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Category: RockNRolla News
Article Date: October 26, 2008 | Publication: Herald Sun | Author: Lawrie Masterson
Source: Herald Sun

Posted by: maryp


ON the day of what was meant to have been a tender, romantic moment in RocknRolla, at least for the other person involved, Gerard Butler was so sick he contemplated missing his first day of work in 11 years of professional acting.

"Oh, I was not feeling well that night," Butler says in his thick Scottish brogue. "You can actually hear it in my voice when you watch the film."

It took a vitamin shot -- expertly administered to Butler's backside by Madonna, the now-estranged wife of RocknRolla director Guy Ritchie -- and a variety of medications to get him in front of the camera.

The fact the big romantic scene was with another man seemed beside the point at that stage.

"About half an hour before we started I had to get a B12 shot in my a--- from Madonna," Butler, 38, says.

"I hadn't met her before and when we were just about to do that scene, she said, 'Ah, you're the sick one' and she basically started being my nurse.

"She put together a whole medicine cabinet of vitamin pills and things for me, which was really, really sweet of her, and she gave me a few of these vitamin B shots to take with me.

"And she actually gave me the first one in my a--- to kind of show me what to do."

The scene involves Butler, as a small-time East End gangster known only as One Two, in a car with one of his crew, Handsome Bob, played by Tom Hardy.

Handsome Bob, convinced he's about to go on an enforced "holiday" for couple of years, suddenly confesses he regards One Two as more than just a mate.

"It was my favourite scene in the film," Butler says. "It's the biggest test of everything One Two would stand for. What he hears in that car is so far out there for him. He wouldn't be able to think of anything more bizarre.

"Maybe it's cheap, but that's what makes it hilarious."

Butler was still ill when he was supposed to shoot another intimate scene, this time with gorgeous Thandie Newton, who plays Stella, the crooked accountant. Having already dragged One Two into a shady deal that's way over his head, Stella shows up unannounced at his door and, after being asked what she wants, bluntly replies: "You."

Ritchie had to film the ensuing scene with Butler and Newton never actually touching. Basically he shot each in close-up, then created the romantic heat in the editing suite.

It was, the three of them agree, a "happy accident". RocknRolla is Ritchie's return to the gritty gangster movie genre that made him famous with Lock, Stock and Two Smoking Barrels (1998) and Snatch (2000).

Real estate has supplanted drugs as the biggest market in London, with criminals -- specifically the Russian mafia -- the most enthusiastic developers.

Aided by Stella's inside knowledge, Butler's One Two, his partner, Mumbles (Idris Elba), and their offsider Handsome Bob try to play both sides of the fence in a deal between old school mobster Lenny Cole (Tom Wilkinson) and shady Russian billionaire Uri Obomavich (Karel Roden).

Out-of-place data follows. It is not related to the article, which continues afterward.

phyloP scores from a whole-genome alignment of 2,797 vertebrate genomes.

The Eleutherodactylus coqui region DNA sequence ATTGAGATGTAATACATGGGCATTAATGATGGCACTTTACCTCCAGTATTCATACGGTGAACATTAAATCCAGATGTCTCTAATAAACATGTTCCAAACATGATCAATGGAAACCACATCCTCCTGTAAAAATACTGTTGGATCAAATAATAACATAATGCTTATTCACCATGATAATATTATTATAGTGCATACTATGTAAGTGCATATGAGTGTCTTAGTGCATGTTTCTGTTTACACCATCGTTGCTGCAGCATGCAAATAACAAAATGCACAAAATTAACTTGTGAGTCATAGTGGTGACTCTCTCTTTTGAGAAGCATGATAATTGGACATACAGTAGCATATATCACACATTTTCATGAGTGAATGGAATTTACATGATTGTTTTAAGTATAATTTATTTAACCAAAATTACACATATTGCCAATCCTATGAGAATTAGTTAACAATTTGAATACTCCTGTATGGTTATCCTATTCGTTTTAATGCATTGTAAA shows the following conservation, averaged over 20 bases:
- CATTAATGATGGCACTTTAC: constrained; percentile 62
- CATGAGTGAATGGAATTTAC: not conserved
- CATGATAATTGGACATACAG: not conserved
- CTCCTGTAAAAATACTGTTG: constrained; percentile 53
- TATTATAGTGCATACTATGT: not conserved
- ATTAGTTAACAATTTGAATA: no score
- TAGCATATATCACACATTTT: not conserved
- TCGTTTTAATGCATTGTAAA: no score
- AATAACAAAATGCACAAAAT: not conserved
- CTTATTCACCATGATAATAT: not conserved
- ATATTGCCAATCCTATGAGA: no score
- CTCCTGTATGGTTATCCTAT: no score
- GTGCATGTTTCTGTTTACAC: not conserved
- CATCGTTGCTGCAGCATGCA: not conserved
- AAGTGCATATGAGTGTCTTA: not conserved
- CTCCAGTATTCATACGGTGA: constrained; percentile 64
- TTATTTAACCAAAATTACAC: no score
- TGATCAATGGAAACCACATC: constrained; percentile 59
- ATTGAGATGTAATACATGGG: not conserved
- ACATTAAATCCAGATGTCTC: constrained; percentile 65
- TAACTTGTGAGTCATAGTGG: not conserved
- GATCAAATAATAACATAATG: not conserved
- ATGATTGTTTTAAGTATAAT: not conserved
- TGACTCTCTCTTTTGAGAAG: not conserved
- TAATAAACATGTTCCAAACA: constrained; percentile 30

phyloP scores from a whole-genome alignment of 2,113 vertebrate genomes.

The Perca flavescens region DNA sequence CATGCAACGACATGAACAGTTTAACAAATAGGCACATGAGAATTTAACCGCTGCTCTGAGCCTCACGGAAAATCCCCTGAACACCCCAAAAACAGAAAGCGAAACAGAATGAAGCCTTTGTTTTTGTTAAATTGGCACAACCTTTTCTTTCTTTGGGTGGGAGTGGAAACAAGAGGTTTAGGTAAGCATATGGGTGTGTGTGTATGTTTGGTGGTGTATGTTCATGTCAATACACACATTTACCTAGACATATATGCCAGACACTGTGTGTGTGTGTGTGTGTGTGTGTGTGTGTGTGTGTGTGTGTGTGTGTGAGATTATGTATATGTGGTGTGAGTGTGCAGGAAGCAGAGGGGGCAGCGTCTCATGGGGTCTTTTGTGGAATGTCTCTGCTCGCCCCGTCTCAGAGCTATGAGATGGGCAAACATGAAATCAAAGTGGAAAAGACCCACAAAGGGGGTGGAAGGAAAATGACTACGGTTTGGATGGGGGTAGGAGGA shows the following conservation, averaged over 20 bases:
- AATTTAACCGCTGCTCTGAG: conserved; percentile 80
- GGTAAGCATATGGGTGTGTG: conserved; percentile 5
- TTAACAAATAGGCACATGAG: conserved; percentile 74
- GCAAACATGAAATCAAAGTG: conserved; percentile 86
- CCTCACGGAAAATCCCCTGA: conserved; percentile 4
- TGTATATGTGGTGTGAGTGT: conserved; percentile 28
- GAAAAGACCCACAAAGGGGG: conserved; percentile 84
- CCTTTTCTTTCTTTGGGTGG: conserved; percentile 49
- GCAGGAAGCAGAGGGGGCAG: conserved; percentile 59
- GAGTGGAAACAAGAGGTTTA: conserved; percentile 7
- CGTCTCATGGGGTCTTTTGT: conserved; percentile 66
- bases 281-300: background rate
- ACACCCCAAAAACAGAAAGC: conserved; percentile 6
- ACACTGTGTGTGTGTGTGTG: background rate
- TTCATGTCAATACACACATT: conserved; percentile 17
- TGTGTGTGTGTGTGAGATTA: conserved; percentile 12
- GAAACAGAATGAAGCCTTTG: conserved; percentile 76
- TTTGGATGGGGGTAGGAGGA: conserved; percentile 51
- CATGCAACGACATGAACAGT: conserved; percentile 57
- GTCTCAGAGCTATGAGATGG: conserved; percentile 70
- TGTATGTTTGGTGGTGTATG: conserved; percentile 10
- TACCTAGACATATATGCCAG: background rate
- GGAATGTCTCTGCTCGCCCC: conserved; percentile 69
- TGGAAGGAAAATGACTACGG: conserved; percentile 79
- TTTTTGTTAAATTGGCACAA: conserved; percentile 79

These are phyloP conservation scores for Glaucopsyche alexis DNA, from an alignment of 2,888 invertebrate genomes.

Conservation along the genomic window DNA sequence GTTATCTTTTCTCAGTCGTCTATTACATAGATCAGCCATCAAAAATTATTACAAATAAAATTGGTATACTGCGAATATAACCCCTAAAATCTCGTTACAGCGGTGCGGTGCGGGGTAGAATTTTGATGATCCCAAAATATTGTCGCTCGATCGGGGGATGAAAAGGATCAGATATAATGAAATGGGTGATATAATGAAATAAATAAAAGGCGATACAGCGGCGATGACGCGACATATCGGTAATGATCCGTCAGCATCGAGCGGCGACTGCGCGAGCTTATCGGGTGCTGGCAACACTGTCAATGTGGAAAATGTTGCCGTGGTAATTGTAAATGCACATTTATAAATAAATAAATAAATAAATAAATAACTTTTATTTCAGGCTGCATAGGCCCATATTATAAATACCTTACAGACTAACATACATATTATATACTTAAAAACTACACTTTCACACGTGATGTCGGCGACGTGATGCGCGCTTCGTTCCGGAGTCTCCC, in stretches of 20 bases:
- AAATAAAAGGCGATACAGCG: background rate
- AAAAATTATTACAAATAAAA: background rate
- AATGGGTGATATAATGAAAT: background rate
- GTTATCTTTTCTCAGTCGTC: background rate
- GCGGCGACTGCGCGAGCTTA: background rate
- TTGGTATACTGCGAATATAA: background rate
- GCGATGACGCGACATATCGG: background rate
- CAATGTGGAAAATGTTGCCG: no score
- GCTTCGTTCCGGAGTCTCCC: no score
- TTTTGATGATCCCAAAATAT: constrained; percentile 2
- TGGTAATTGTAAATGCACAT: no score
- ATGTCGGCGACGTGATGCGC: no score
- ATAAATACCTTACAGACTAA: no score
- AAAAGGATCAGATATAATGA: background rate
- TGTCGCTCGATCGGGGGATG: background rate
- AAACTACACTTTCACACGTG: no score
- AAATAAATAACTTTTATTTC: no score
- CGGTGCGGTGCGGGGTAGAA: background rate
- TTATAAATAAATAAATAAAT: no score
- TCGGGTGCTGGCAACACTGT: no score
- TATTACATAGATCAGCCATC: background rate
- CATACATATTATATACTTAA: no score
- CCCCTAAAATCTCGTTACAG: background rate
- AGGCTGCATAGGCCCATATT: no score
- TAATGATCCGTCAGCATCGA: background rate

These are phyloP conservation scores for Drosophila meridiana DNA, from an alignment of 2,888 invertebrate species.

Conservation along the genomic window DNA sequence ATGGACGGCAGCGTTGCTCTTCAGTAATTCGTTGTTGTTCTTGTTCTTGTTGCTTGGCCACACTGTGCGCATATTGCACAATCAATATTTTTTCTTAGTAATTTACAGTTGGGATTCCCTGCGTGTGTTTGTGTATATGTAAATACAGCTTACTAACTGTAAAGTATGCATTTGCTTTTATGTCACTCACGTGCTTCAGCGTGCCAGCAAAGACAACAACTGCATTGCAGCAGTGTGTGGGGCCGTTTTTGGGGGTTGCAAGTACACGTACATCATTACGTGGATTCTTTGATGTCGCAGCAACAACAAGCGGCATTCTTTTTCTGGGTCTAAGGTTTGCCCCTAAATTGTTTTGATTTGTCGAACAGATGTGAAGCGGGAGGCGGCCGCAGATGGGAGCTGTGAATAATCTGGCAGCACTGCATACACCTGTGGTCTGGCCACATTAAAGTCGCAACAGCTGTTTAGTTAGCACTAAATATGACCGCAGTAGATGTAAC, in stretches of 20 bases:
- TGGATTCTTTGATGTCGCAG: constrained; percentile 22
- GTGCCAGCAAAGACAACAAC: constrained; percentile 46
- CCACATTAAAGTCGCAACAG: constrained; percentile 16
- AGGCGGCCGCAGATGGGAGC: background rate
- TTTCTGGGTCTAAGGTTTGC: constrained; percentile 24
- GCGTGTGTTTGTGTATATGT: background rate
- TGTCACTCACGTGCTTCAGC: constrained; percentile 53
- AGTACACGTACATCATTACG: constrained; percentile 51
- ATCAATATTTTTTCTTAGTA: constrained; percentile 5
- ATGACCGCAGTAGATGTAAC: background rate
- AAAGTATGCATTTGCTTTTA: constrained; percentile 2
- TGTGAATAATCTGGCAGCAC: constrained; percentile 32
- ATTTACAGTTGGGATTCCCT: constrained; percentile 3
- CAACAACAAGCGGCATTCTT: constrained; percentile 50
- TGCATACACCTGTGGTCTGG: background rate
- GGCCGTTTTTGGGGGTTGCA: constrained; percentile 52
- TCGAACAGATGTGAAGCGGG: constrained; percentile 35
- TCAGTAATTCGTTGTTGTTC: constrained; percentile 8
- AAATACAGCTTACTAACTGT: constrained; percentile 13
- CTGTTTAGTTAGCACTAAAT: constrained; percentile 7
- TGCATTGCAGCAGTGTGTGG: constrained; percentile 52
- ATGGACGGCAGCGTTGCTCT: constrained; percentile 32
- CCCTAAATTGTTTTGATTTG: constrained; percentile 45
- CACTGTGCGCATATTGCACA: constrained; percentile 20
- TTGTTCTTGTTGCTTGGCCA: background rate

Toby Kebbell, who co-starred in the acclaimed Control (2007), the biopic of Joy Division's tragic Ian Curtis, plays Johnny Quid, a drug-addled rock star who is Cole's stepson.

Butler says One Two could have been the stereotypical gangster of the genre but for Ritchie's touch.

"What Guy does so well is take that idea and turn it on its head and that's the very thing I bought into, as well," he says.

"You assume, just by who he is and his physical presence, that he's kind of machismo and he's smart, he's together, he's cool. And then it all goes wrong and you realise that, in fact, there's nobody like that."

Butler is adamant his days of petty crime are long gone. A lawyer, he admits to having first been arrested during his days as a law student for being drunk and "running around pretty much half naked on a bus" with some mates.

"We were just young upstarts," he says a little sheepishly.

After graduating, he decided to take a break of several months in the US.

"Then that became a year because I think I literally missed my flight home," he says.

"And I said, 'Oh, screw this. I'm not going back'.

"I stayed for a year and three months and I found myself in the police cells four times, always for stupid stuff like just being in a row. There was never anything masterminded or planned. I was just being too drunk or too rowdy or driving like that. It was a crazy time in my life.

"And it took many years of wanting to stop this craziness before it finally stopped. But I actually haven't drank or done anything of the likes of that for about 11 years.

"If I hadn't quit I wouldn't be anywhere now. I'd have been in one place and I wouldn't have moved and it would be very, very cold."

 


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